Written by Joe Swanberg
Directed by Joe Swanberg
Joe Swanberg’s Drinking Buddies is a prime example of how a cast can save a movie from drifting into obscurity once the end credits roll. Good chemistry between actors is essential to making a film enjoyable; luckily for Drinking Buddies, the cast is exactly what turns the film into a minor success. The four principal stars are supremely likable and are given the chance to show off their improvisation skills throughout.
Kate (Olivia Wilde) is the office manager of a Chicago-area brewery, and works with Luke (Jake Johnson), with whom she has become very close. Their interactions are cute, filled with inside jokes and flirtations. One would think Kate and Luke might be more than friends, but they are in separate romantic relationships. Luke is dating Jill (Anna Kendrick) and has been for quite some time. Luke cares deeply for Jill, but feels trapped as she continues to pressure him into talks of marriage. Kate’s relationship with the older Chris (Ron Livingston), however, is much more casual than Luke and Jill’s.
While Drinking Buddies is mostly a four-person show, Wilde and Johnson are the stars. They have a sparkling connection and play off each other so naturally, it achieves the effect of making the duo feel like a truly convincing pair of best friends who love to hang out and enjoy a couple of beers. Johnson, known for his role on the popular TV show New Girl, is especially good as Luke. His role calls for humor and frustration, which is equally balanced in the performance. Kendrick, always charming, and Livingston are both good, but their characters seem to function more as plot devices that fuel the conflict, not as naturalistic people. They exist to propel the tension forward and never feel like fully realized characters.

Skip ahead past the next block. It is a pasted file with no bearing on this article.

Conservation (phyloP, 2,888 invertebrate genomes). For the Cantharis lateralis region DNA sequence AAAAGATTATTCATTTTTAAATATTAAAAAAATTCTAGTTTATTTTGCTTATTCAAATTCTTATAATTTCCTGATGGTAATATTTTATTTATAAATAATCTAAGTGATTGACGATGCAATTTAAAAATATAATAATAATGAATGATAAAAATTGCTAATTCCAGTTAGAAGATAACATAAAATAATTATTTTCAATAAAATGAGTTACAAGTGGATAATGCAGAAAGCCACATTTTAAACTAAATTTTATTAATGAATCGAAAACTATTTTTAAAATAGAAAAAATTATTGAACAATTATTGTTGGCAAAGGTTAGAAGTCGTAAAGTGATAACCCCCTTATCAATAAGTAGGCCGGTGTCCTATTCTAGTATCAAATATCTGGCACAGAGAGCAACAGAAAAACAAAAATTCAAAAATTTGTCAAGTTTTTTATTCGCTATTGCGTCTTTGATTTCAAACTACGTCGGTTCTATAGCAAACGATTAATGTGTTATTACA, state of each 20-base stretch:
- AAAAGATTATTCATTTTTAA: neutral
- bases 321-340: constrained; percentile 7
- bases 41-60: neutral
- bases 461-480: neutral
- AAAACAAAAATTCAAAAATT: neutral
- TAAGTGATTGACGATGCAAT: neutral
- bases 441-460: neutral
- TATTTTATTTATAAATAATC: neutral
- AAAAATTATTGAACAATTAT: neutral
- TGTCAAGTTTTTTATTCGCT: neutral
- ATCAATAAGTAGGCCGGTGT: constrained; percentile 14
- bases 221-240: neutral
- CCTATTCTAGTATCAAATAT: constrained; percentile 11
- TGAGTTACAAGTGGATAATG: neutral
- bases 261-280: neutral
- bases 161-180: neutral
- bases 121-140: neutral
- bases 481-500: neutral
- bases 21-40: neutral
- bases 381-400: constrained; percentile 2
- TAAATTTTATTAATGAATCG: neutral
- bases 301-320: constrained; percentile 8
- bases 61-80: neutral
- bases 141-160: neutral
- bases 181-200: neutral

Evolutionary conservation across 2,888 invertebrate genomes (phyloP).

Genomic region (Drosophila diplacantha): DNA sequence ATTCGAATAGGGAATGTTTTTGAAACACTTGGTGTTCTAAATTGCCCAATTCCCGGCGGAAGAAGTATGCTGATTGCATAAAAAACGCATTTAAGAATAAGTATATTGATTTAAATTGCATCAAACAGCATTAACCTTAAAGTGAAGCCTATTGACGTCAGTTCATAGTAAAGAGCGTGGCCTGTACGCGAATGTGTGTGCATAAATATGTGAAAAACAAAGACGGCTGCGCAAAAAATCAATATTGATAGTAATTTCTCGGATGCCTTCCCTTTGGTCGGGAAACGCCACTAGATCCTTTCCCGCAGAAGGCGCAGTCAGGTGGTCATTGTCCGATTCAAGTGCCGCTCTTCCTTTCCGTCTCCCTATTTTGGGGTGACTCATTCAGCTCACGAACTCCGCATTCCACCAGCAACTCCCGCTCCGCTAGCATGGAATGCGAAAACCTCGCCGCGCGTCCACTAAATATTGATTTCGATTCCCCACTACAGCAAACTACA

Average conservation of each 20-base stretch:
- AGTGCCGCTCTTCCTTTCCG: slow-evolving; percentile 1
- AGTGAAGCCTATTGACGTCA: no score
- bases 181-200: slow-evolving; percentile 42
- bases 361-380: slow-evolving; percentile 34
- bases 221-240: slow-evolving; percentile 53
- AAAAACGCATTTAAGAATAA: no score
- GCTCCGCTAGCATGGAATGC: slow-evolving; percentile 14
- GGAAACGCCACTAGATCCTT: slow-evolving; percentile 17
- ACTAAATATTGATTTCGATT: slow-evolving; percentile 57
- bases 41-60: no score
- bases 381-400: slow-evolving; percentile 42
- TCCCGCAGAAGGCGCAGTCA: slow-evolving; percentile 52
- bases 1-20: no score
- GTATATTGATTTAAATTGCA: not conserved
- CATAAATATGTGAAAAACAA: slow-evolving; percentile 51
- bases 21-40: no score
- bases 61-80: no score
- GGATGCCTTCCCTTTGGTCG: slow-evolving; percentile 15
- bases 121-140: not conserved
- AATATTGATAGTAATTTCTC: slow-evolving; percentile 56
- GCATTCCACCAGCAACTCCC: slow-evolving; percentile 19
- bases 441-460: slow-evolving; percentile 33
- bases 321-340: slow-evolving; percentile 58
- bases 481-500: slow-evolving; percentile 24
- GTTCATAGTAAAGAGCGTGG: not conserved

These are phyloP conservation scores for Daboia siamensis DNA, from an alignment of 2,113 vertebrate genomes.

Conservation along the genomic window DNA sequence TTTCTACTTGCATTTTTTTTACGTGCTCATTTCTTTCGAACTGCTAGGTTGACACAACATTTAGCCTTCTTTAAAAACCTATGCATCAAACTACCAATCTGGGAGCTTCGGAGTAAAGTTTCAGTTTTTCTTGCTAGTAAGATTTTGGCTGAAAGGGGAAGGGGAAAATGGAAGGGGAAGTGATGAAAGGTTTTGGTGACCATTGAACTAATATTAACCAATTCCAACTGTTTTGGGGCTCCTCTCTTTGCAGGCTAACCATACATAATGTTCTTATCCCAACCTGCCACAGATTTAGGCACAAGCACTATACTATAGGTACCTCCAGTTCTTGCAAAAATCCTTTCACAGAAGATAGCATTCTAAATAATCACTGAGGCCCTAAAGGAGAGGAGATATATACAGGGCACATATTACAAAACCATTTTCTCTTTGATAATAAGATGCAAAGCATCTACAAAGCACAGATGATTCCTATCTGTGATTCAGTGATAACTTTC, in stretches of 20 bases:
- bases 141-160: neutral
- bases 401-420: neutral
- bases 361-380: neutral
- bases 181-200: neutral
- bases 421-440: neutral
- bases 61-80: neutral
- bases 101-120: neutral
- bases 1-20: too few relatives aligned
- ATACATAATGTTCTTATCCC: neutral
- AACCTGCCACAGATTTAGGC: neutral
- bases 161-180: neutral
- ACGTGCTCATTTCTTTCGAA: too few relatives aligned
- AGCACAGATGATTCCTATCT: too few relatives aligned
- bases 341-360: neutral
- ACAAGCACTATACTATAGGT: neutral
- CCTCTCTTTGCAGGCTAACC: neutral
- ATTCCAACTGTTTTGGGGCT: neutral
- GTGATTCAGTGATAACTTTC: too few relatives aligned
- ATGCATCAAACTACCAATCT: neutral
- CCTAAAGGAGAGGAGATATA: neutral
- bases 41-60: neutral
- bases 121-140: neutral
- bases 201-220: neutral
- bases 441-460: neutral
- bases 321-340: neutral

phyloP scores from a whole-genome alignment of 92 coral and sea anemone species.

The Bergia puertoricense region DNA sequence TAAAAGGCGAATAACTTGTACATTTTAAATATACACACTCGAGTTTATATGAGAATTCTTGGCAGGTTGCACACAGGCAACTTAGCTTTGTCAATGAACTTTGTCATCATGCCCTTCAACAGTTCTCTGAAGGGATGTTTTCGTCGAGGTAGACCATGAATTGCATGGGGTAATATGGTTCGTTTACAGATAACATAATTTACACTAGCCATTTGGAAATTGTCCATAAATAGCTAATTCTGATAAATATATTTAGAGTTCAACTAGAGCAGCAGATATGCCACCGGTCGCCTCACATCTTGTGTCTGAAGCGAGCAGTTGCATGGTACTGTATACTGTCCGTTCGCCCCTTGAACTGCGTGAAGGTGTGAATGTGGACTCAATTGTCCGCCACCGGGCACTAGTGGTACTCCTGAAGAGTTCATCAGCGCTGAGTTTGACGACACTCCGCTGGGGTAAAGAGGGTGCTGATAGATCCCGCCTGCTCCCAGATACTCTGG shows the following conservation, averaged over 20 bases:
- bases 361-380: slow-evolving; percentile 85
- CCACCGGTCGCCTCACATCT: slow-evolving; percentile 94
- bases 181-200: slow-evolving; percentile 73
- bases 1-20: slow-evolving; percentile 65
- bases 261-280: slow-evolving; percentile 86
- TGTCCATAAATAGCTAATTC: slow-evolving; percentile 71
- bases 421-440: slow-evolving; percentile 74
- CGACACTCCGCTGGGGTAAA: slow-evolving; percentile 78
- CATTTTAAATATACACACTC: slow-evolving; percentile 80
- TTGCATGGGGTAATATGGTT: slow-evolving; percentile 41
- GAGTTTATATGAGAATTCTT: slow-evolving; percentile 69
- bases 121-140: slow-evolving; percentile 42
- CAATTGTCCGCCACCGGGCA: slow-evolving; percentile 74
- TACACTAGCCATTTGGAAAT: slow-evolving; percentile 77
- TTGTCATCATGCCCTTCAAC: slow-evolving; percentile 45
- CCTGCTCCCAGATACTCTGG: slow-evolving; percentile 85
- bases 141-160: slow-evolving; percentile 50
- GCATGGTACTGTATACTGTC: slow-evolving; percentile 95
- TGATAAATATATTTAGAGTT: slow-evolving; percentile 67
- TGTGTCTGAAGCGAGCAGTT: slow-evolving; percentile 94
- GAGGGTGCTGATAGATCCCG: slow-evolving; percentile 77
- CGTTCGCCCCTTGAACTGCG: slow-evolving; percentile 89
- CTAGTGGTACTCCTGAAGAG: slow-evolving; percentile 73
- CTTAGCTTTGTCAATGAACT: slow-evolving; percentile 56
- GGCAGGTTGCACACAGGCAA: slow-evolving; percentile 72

Drinking Buddies is by no means a bad film. Instead, it’s merely paper-thin; its improvised nature is apparent throughout, as was reported before the film’s release. The quartet of performers were supposedly given the direction for each scene and the overall plot, just not a full script. Improvising a film is always a risk, but can have a great effect if done correctly. Last year, Your Sister’s Sister was largely improvised by its talented ensemble and ended up being one of the year’s best films. Your Sister’s Sister, however, had a little more meat on its bones than Drinking Buddies, but it is the cast that give the film an easy, laid-back, unforced feel.
This film runs a breezy 90 minutes, but at times it feels like it struggles to even meet that mark. There are times that the film palys like a sketch that eventually overstays its welcome. Even so, Drinking Buddies warrants a recommendation for its charming cast and natural attitude about friendships, romance, and great beer.
Drinking Buddies is currently in limited release and available on VOD.